Hungary’s economic growth is a “shared success” from which everybody including pensioners should benefit, Prime Minister Viktor Orbán said on Monday.
He said at the signing ceremony of next year’s minimum wage agreement that building a work-based economy was a top priority for his government. “If we have jobs, we have everything, that is the baseline,” he said.
Orbán said the government was continually working to cut taxes on labour, adding that those taxes had been reduced by 25 percent since 2010. He said that ensuring higher wages and maintaining the competitiveness at the same time required “consideration”, adding that his government had “realized that the representation of people must be in the focus of government, which will yield a common base for unions and employers to strike an agreement”.
Concerning the wage agreement, Orban said that the monthly minimum wage would be 200,000 forints (EUR 548) and the minimum wage for skilled labourers 260,000 forints. He added that the wages of people in public works schemes would also be “significantly” raised.
Between 2002 and 2010, during the previous governments, the real value of the minimum wage decreased by 2 percent, while in other countries of the region it increased by 30 percent, Orbán said. After 2010, the government made it a priority to “break with the practice of low minimum wages, to offer jobs rather than benefits, ensure that all those able to work should have jobs and that labour should be financially rewarding, not only morally”, he insisted.
In the past 12 years the minimum wage in Hungary has been increased by 172 percent, Orbán said, adding that it was “the greatest achievement of Hungary’s trade union movement”. (Between 2002 and 2008 the minimum wage was tax free, and from 2009 to 2011 almost tax free.) “That everybody can work is the greatest success of employers and the fact that public finance is also kept in order is the government’s success,” he said.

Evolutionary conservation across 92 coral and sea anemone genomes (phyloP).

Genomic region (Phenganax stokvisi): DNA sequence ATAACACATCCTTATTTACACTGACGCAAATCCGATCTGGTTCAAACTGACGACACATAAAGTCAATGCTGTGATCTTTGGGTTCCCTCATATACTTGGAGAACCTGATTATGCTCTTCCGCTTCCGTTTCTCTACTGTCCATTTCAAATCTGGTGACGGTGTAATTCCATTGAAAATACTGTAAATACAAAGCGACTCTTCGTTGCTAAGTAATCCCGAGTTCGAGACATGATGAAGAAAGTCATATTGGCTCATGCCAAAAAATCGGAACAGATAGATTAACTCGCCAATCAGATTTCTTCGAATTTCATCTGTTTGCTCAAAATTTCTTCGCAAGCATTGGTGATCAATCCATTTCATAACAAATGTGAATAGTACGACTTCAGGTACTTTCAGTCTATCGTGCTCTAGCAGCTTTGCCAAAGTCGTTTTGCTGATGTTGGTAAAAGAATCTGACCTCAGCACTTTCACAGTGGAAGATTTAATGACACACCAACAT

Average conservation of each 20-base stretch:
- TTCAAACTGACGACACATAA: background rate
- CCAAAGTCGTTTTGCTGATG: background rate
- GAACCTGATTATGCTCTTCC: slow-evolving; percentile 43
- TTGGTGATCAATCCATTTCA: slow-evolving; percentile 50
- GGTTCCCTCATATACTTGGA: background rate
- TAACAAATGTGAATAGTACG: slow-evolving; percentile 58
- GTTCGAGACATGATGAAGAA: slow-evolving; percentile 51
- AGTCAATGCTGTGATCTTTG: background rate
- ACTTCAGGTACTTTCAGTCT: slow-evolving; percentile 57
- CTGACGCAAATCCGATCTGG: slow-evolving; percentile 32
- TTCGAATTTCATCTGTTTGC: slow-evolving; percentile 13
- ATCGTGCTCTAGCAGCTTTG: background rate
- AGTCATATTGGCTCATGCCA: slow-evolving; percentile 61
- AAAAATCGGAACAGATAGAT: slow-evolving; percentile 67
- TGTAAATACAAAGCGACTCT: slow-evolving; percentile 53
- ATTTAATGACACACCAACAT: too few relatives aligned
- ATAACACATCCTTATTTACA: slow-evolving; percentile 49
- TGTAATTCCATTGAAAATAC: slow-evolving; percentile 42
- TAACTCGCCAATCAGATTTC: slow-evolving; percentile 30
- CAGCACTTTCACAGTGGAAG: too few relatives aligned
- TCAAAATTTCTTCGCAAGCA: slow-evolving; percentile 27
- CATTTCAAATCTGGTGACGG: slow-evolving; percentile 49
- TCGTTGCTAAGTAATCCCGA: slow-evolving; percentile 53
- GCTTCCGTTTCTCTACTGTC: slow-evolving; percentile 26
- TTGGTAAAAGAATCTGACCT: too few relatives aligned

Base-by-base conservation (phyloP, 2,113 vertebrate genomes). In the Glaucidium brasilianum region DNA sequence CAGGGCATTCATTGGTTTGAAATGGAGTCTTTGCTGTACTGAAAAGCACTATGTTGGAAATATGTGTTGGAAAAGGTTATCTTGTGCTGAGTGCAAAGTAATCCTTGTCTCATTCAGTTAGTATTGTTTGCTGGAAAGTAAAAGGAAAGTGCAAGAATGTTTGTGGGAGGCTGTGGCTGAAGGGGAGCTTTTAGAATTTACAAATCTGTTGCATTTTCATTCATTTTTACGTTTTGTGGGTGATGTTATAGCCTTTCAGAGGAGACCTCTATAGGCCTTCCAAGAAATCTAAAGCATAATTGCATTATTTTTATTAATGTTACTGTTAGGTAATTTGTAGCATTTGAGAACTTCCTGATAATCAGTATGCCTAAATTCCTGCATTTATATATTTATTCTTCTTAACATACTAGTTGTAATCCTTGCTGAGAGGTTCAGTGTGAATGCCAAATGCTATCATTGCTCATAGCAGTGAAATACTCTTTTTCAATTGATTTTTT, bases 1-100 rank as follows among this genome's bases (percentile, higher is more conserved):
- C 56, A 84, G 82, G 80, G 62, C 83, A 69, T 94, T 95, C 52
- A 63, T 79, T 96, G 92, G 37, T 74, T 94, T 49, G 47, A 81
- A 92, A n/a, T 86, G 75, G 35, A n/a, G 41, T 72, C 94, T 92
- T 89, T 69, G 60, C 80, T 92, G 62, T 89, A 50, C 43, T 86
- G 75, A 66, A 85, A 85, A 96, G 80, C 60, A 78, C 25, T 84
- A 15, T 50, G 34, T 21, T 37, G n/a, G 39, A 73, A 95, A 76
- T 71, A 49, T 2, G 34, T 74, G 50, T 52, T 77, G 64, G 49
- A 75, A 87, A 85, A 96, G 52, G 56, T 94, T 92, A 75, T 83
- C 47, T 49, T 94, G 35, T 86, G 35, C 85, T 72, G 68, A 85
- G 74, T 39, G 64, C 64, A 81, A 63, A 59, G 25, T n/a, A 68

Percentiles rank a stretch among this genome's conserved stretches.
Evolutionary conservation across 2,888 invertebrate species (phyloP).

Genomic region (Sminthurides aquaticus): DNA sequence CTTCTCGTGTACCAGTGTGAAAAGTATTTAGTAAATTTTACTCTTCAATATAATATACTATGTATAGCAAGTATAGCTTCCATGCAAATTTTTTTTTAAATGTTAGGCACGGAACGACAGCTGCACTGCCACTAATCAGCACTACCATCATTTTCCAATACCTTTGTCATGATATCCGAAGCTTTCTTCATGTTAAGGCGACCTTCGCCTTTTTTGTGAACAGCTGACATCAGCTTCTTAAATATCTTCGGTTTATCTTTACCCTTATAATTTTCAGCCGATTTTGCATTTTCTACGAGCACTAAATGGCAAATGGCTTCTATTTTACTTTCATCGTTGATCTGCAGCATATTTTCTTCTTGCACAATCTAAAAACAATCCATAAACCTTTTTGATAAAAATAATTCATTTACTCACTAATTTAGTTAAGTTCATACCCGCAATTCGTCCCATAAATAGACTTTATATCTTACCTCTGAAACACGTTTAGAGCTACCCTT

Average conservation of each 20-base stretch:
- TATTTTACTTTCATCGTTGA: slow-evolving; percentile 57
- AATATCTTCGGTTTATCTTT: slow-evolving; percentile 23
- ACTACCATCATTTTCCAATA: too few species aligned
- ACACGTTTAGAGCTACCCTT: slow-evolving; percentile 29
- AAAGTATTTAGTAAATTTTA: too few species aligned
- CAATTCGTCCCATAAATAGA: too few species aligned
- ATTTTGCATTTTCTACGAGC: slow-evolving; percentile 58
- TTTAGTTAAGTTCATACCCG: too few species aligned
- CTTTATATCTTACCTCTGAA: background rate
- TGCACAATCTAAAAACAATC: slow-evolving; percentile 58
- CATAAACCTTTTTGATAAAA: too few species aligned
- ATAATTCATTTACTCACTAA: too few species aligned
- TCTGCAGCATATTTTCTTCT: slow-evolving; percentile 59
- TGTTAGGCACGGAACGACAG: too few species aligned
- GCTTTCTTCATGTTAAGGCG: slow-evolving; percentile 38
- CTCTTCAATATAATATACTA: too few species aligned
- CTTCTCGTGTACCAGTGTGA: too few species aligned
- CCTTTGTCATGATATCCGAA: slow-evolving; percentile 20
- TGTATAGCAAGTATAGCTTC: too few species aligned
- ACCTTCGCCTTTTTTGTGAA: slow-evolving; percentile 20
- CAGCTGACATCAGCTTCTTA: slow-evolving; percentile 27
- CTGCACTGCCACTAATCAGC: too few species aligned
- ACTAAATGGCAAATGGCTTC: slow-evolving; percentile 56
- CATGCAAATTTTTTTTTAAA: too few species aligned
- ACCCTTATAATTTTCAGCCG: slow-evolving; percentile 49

Orbán said that cutting employer taxes will “create further jobs and higher wages”, which would then further increase the economy’s performance. The “focal point” of a work-based economy is a “tax system which can improve competitiveness”, Orbán said, and argued that “tax cuts have made it possible to negotiate higher wages each year”.
The government has “offered an alliance to act together” with trade unions and employers, Orbán said, adding that raising minimum wages will also result in higher average wages, therefore Monday’s agreement “is not only good news to low earners but to everybody at work”.
László Palkovics, the innovation and technology minister, said that the Hungarian economy had performed well even during the coronavirus epidemic, adding that “the government’s measures are working” and the national economy is “again among the best performers” of Europe. He also noted that Hungary’s unemployment rate was among the lowest in the EU.
Imre Palkovics, the head of trade union federation MOSZ, welcomed the negotiations leading to the agreement as a “model predictable both for employees and employers”. He also added that currently 300,000 Hungarians earned minimum wages and 800,000 received the minimum for skilled labour.
Featured photo by Zoltán Fischer/PM’s Press Office